'We all want to do what's best for students'
By Steven Hoffman
At the latest in a series of ongoing facilities planning meetings, Avon Grove School Board member Rick Dumont said, “We all want to do what's best for students.”
Let's accept that statement as true.
The nine members of the Avon Grove School Board, like school board members across Pennsylvania, volunteer their time and talents to serve the community. It's an often thankless job, and the decisions that they are asked to make can be difficult. Would you want to be responsible for raising your neighbor's taxes? Avon Grove is currently in the midst of a process to make a decision about how to address the district's long-term facilities needs. The district's two secondary schools are aging and overcrowded. There are more than two dozen portable classrooms currently being used across the school district. How the current school board decides to address the situation could have a big impact on the community for many years to come.
Although none of the nine Avon Grove School Board members made this exact statement during the March 8 facilities planning meeting, let's also assume that all nine of the individuals want to do what's best for taxpayers, too. A recurring theme throughout the evening, and throughout the facilities planning process, has certainly been that there is significant concern about the financial impact that any facilities project would have on Avon Grove residents.
So everybody wants to do what's best for students and everybody wants to do what's best for taxpayers.
There's a difficult decision coming for the Avon Grove School District, and right now the school board seems very much divided.
And at the March 8 meeting, there were signs that the school board won't work together toward a solution that will be best for both the students and the taxpayers.
Instead of narrowing the number of building options under consideration, or reaching a consensus on educational priorities that would shape the board's decision, or coming together on an agreed-upon amount of money that the district could afford to allocate for the much-needed secondary school building improvements, the board seemed to be more divided than ever on a vision for the district's future.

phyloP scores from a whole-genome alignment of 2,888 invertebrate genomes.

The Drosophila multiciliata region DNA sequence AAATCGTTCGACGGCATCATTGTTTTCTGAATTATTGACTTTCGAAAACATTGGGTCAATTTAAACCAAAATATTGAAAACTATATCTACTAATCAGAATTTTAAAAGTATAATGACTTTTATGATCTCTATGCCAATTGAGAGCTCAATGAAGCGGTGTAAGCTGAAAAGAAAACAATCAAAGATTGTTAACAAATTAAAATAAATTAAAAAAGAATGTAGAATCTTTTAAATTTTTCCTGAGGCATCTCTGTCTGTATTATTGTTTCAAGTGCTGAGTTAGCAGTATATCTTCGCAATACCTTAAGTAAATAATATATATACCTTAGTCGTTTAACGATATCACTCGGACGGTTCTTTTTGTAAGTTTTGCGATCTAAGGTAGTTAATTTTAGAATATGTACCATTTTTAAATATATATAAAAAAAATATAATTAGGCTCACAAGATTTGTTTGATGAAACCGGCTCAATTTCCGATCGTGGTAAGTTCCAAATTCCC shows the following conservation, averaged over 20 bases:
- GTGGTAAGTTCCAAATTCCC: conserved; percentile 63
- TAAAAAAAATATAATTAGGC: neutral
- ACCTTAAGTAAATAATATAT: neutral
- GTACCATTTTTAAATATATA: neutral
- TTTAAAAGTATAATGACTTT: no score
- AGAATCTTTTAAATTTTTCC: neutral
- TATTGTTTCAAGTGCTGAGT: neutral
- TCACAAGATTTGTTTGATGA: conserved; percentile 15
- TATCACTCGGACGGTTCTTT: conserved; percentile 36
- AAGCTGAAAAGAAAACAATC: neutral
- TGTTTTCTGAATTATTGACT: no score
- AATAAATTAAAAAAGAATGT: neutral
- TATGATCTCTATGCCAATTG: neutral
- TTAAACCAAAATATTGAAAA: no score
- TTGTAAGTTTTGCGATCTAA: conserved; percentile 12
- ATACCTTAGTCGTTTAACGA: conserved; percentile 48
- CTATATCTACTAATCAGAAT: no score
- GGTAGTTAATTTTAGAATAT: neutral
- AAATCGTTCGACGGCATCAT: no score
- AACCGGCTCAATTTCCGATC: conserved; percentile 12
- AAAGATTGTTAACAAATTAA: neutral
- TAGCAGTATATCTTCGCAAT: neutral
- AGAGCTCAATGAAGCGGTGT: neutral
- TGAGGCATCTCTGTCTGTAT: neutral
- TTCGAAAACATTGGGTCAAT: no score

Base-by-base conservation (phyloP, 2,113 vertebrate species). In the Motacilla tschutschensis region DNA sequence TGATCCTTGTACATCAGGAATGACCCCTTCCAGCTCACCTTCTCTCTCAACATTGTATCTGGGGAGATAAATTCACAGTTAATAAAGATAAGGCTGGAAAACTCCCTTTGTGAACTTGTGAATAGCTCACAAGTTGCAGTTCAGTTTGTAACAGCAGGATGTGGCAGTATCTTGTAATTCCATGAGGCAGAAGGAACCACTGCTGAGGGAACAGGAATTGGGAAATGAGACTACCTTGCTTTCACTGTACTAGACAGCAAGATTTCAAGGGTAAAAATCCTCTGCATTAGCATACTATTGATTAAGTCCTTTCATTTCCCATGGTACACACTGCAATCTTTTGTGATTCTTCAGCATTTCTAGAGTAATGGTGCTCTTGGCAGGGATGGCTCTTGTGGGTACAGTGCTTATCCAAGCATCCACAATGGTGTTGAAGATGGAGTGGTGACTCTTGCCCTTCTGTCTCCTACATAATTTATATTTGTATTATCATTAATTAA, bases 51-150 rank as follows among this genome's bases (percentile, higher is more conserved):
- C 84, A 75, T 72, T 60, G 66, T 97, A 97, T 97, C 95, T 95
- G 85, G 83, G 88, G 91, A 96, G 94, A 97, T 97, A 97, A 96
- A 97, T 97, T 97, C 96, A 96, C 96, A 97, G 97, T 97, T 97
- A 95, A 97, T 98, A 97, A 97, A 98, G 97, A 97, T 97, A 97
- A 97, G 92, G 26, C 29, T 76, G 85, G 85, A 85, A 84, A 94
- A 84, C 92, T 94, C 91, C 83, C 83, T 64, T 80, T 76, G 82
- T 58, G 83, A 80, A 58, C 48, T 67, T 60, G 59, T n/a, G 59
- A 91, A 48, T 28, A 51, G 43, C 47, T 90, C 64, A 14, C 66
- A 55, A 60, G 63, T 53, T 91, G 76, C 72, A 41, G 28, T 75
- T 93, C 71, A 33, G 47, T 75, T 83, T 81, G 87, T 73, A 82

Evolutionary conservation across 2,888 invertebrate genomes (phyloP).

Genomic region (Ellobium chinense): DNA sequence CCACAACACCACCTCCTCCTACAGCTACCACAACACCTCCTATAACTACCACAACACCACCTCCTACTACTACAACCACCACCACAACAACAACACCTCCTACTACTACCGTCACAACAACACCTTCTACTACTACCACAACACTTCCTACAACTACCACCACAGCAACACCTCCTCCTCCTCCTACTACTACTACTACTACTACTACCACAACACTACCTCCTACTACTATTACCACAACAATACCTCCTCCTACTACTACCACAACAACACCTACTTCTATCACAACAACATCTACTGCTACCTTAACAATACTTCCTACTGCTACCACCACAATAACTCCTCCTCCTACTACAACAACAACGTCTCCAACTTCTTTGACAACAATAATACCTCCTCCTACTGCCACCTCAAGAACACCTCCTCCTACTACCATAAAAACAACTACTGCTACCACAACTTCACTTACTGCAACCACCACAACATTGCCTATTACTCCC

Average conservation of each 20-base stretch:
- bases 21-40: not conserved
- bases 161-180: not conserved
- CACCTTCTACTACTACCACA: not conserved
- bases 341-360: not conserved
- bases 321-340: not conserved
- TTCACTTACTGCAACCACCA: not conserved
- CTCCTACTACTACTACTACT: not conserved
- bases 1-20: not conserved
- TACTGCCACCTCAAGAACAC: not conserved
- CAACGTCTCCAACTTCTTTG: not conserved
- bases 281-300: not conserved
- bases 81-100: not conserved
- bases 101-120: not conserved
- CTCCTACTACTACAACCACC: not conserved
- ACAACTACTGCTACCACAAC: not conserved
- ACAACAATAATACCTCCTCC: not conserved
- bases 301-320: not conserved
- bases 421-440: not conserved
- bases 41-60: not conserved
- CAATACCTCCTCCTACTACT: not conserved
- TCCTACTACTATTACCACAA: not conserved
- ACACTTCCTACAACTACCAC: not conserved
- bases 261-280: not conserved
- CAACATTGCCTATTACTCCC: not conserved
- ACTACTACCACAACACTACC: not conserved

The Avon Grove School Board, as it is currently comprised, can make a good decision for the students and taxpayers in the district, but only if they are willing to listen to each other and work together. They also need to listen to the concerns of students, teachers, administrators and, most of all, the taxpayers.
Working together and compromising might mean that the most expensive and least expensive options get discarded in favor of an option that everyone can accept.
There is no inexpensive option here, and any suggestion that there is should be viewed with skepticism.
The high school is woefully overcrowded—as anyone who has stepped foot inside the building during a school day can attest. The building as a whole is occupied at 141 percent of its rated student capacity, and the common areas—the cafeteria, gym, hallways, auditorium, library, and bathrooms—aren't sufficient to serve more than 1,700 students. The building doesn't have the flexible spaces that the administration says the students need to succeed in 2018—the spaces that allow for a 21st Century curriculum heavy on science, technology, engineering, and math. The issues can't be fixed with a coat of paint and a new roof.
The administration has also emphasized the need to make the middle school a grades 6 to 8 building so that sixth-graders aren't grouped with elementary school students. A lack of space prompted the school district to have only grades seven and eight in the middle school.
We hope that the school board fully considers what the administration is saying. A disconnect between the administration and the school board is certainly not what's best for students.
Similarly, the school board must fully consider what residents are saying. There are definite financial constraints to be considered, and the school district has already boosted the investment it makes in things like curriculum development and technology in order to improve academic performance.
And, hopefully, the school board will do a better job of listening and being respectful to each other. When it gets to the point where one member is being openly rude to the gavel-wielding school board president—whose duty it is to steer the discussions during meetings—it doesn't look good.
We hope that the nine members of the Avon Grove School Board can work together, and that the next few facilities planning meetings are more productive.
Having the board reach a consensus on a plan is the best way to ensure that students and taxpayers are being served well.